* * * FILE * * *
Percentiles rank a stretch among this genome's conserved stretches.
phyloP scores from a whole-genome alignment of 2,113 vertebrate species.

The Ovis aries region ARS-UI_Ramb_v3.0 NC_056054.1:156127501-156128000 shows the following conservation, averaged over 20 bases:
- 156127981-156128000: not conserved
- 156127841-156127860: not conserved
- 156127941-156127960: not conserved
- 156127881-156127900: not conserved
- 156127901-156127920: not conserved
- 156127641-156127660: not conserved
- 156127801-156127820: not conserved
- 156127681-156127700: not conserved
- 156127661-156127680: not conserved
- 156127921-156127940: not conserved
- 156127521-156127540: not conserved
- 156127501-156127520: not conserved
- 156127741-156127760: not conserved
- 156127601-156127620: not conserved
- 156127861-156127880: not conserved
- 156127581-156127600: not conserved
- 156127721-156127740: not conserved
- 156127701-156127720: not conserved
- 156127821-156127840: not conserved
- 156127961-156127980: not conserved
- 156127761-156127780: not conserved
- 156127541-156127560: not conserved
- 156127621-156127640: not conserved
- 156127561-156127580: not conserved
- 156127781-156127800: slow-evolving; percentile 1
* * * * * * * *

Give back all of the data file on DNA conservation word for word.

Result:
Percentiles rank a stretch among this genome's conserved stretches.
phyloP scores from a whole-genome alignment of 2,113 vertebrate species.

The Ovis aries region ARS-UI_Ramb_v3.0 NC_056054.1:156127501-156128000 shows the following conservation, averaged over 20 bases:
- 156127981-156128000: not conserved
- 156127841-156127860: not conserved
- 156127941-156127960: not conserved
- 156127881-156127900: not conserved
- 156127901-156127920: not conserved
- 156127641-156127660: not conserved
- 156127801-156127820: not conserved
- 156127681-156127700: not conserved
- 156127661-156127680: not conserved
- 156127921-156127940: not conserved
- 156127521-156127540: not conserved
- 156127501-156127520: not conserved
- 156127741-156127760: not conserved
- 156127601-156127620: not conserved
- 156127861-156127880: not conserved
- 156127581-156127600: not conserved
- 156127721-156127740: not conserved
- 156127701-156127720: not conserved
- 156127821-156127840: not conserved
- 156127961-156127980: not conserved
- 156127761-156127780: not conserved
- 156127541-156127560: not conserved
- 156127621-156127640: not conserved
- 156127561-156127580: not conserved
- 156127781-156127800: slow-evolving; percentile 1